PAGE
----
JB Boyd, May 2007
Opening May 4, 5-8 pm
Then using oil paint, Boyd creates paintings that evoke the scale of the lush countryside, yet are delivered in a tightly cropped modern package. For instance, one panoramic painting boasts over 350
J.B. Boyd, artist of The Africa Paintings and Dimensions, will unveil his latest show, Trees, taking an introspective and emotional look at the relationship between trees and sky. For the past year Boyd has been investigating this relationship in a series of ten paintings, culminating in a highly anticipated exhibition from May 4 until May 28, 2007 at Robert Lange Studios in Charleston, SC.
Boyd highlights the unexpected forms of trees through a contemporary application of photography coupled with extreme dimensions. Then using oil paint, Boyd creates paintings that evoke the scale of the lush countryside, yet are delivered in a tightly cropped modern package. For instance, one panoramic painting boasts over 350 trees on a panel the size of eight dollar bills laid side-by-side.
“In Chinese there is one symbol for both trees and sky and it’s only in the context that you can differentiate. It is t—hat relationship that fascinates me, how one defines the other,” said Boyd.
Boyd’s work has been compared to Precisionism, a movement that emphasized the linear precision he employs in his depictions. Boyd’s paintings emulate the feeling of a post WWI Charles Sheeler, where in the same progressive manner as Sheeler’s industrial spaces, Boyd creates landscape paintings.
“The subject matter, landscape, implies a certain kind of painting, but that’s not what JB creates,” said gallery owner Robert Lange. “It’s not only the dimensions that JB chooses for his paintings that make them unique in the landscape world but how he applies the paint in a manicured way.”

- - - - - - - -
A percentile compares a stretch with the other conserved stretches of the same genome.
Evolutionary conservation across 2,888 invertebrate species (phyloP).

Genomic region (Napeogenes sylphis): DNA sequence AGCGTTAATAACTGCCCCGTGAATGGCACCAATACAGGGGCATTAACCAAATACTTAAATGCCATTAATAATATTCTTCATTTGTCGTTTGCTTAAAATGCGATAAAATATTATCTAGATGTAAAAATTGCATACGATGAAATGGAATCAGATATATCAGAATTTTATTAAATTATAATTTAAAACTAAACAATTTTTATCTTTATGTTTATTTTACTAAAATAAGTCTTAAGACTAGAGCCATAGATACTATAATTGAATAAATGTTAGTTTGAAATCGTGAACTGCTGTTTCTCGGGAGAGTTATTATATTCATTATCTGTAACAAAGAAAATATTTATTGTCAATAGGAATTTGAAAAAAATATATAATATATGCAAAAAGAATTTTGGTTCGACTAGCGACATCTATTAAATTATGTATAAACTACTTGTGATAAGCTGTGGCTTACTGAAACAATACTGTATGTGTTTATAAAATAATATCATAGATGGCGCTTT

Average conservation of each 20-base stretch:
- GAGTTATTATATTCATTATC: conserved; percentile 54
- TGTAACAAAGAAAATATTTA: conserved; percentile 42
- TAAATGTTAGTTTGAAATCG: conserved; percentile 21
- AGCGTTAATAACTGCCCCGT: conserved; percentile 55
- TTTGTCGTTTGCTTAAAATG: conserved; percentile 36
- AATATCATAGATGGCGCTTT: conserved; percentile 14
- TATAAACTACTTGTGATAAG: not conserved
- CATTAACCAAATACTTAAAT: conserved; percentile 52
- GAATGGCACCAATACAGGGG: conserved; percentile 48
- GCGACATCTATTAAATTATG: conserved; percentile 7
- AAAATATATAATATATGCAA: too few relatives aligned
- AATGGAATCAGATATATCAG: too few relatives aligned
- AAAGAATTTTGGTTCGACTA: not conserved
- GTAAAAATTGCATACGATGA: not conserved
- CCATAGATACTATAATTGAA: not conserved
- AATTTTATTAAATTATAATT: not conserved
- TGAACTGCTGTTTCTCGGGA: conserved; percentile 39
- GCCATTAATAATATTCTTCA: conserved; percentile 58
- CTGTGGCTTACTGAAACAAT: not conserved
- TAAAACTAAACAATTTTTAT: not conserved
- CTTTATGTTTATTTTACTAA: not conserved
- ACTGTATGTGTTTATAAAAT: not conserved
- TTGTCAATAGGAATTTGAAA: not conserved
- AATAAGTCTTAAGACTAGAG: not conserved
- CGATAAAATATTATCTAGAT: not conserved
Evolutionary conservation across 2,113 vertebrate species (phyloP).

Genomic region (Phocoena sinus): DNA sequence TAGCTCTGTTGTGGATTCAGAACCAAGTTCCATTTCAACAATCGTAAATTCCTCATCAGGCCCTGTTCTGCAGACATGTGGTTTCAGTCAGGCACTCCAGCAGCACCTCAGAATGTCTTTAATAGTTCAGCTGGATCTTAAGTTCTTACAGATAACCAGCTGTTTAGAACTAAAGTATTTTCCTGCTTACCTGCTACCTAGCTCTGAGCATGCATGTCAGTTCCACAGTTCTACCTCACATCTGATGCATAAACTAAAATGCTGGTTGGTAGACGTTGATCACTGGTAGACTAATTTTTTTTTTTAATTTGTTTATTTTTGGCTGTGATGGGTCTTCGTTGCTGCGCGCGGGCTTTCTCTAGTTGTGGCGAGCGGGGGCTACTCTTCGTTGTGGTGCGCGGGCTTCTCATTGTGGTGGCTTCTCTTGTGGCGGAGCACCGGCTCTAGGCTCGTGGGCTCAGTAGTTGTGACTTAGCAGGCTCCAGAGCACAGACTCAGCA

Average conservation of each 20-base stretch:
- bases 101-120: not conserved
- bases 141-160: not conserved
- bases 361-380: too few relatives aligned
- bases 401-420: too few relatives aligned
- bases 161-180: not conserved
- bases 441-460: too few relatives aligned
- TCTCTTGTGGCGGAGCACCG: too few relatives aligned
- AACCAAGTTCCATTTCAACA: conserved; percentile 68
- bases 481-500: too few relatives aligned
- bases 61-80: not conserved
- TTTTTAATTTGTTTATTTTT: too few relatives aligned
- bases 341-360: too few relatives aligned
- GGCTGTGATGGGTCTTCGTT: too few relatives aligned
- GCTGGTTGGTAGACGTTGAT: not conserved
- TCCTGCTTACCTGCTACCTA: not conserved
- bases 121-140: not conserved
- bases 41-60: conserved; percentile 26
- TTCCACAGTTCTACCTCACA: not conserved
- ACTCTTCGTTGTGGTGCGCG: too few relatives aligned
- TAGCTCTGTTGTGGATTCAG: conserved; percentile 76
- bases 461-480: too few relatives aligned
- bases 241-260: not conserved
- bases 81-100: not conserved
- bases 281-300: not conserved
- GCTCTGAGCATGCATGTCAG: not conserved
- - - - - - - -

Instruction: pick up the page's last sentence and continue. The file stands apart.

The first layer of each of Boyd’s paintings is a graphite sketch, followed by a light burnt sienna wash that creates in monotone the underlying lights and darks of the image. The artist then slowly works in layers of color, building the tones and hues that saturate his work. The final layer is a glaze of cold wax to leave a soft matte finish and preserve the uniformity of space.
“It is the instant that makes the mosaic of life a reality, and it is the gift of the artist to be able to pick each instant apart, find it, mull it over, slow it down, then refine it into an image that can translate that moment back to the viewer, awaiting a completely new meaning,” Boyd said. “This is why I take so much time to paint my paintings, even to the point where I spend hours simply staring at what I have or have not accomplished, making sure that it is just right.”
This will be the artist’s fourth solo show in Charleston. He has previously been included in collaborative shows both in New York and Los Angeles. Boyd was formally trained at the School of the Museum of Fine Arts in Boston and spent his first semester at Tyler School of Art. He has been painting seriously since he was sixteen.
A festive reception open to the public will be held on May 4, 2007 starting at 5 p.m. featuring wine and hors d’oeuvres. Accompanying the show, collectors can expect to find new work by artists Robert Lange and perhaps Gary Grier.